Hello everyone!


So, tomorrow we’re off to LonCon. We’ll be there through to late Sunday. I’m looking forward to it, and, also, for the first time during the Month of Cons, I find myself sincerely nervous. Normally I have about six months to get past a con and ready for the next one and, here, I’ve not quite had six days. Days in which I’ve started a new job, real progress has been made on where we’re living next, two new projects have fired up and I’ve got into a serious of increasingly surreal fights with a company who claim to run buses but who I think are actually just performance irritation artists.

Oh and the latest Slingers volume, featuring some pretty chunky stuff for the fictional avatars of Marguerite and myself, is out.

Like I say, big week.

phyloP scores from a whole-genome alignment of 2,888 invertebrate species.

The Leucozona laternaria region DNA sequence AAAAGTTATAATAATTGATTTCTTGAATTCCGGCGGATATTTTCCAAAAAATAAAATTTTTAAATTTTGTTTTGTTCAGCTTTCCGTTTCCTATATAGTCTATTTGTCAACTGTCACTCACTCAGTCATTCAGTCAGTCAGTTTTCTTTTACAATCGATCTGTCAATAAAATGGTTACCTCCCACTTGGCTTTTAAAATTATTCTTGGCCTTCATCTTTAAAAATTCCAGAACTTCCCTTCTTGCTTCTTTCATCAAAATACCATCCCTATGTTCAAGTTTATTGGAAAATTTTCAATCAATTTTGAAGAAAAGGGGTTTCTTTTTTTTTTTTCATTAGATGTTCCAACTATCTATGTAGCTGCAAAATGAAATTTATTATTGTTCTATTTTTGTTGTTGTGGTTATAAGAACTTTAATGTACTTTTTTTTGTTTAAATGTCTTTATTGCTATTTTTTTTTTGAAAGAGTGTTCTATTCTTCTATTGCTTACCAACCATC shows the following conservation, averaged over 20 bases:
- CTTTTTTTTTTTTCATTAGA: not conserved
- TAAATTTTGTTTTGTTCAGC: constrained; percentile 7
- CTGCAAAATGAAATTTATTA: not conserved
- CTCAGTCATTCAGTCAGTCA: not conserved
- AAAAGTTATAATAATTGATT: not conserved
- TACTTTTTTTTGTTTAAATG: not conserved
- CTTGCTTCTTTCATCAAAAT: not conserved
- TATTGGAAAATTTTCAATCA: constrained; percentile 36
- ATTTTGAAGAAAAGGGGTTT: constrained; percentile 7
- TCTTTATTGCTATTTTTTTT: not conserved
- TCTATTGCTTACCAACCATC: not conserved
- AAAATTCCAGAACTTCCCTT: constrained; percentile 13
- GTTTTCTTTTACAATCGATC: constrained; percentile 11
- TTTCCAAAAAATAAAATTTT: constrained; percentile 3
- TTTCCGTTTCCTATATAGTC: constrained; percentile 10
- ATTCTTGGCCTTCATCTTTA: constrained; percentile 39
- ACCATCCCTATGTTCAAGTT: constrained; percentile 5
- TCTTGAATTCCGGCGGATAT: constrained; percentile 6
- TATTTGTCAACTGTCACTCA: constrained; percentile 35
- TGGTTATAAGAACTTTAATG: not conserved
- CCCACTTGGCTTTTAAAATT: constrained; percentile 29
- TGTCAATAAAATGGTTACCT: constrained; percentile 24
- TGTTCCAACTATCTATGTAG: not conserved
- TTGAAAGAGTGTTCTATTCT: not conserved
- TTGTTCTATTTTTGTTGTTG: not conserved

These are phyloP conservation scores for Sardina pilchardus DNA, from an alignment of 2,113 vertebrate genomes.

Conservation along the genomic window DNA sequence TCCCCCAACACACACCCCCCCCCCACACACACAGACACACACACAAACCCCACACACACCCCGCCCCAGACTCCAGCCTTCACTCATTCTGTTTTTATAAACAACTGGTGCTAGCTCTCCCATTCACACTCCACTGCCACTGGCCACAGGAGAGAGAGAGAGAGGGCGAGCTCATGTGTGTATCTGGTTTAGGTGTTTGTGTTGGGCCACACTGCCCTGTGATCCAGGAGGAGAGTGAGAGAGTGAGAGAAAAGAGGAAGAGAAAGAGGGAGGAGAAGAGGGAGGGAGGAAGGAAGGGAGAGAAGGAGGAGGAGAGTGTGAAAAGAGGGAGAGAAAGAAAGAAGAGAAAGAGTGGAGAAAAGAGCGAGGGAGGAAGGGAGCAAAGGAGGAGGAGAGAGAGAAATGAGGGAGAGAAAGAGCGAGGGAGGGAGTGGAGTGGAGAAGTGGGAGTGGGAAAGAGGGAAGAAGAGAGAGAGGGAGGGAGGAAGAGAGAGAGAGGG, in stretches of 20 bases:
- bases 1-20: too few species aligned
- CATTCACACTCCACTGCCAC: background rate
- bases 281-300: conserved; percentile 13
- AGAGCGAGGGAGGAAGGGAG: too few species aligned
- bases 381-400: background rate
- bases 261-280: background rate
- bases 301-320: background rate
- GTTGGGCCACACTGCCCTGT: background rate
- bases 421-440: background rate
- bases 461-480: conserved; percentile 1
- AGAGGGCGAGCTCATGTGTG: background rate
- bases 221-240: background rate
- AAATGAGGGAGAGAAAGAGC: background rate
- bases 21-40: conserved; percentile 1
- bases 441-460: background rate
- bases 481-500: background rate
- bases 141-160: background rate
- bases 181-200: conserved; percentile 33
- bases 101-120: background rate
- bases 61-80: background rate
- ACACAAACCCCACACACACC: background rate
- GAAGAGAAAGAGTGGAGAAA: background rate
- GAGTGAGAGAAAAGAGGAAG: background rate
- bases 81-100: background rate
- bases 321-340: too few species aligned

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Nine Worlds Dispatch-Podcasting panel

The first full day at Nine Worlds is underway, and my major duty (show up, moderate a podcast panel, open mouth and make word good) is dispatched. The panel was really fun; a discussion featuring Barry Nugent of the Geek Syndicate podcast (Standing in admirably for Martyn from Bad Wilf who called in sick, get well soon, sir)’ Debbie Timmins of the Distinctly Average gaming podcast, Sol Craighead Wheeler of the Knights at the Round table podcast, Gillian Coyle of The Babble On Project and me, representing Escape Artists.

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Nine Worlds Ahoy!

Hello there! The last week has been dreadfully exciting, including;


-Finishing the 10th Doctor sourcebook.

-Finishing my night job. Which means I may soon be able to eat meals at the same time every body else does.

-Prepping to go to Nine Worlds for the first time in…an hour actually. Wow.

Anyway! Here’s my schedule:


Realities of Podcasting

11.45am – 1.00pm, Royal A

The panel will reveal some of the realities, both good and bad, that are faced by today’s podcasters. We also look at why podcasts end, the mechanics of podcasting, how do you define a successful podcast and if you can make any money from doing it.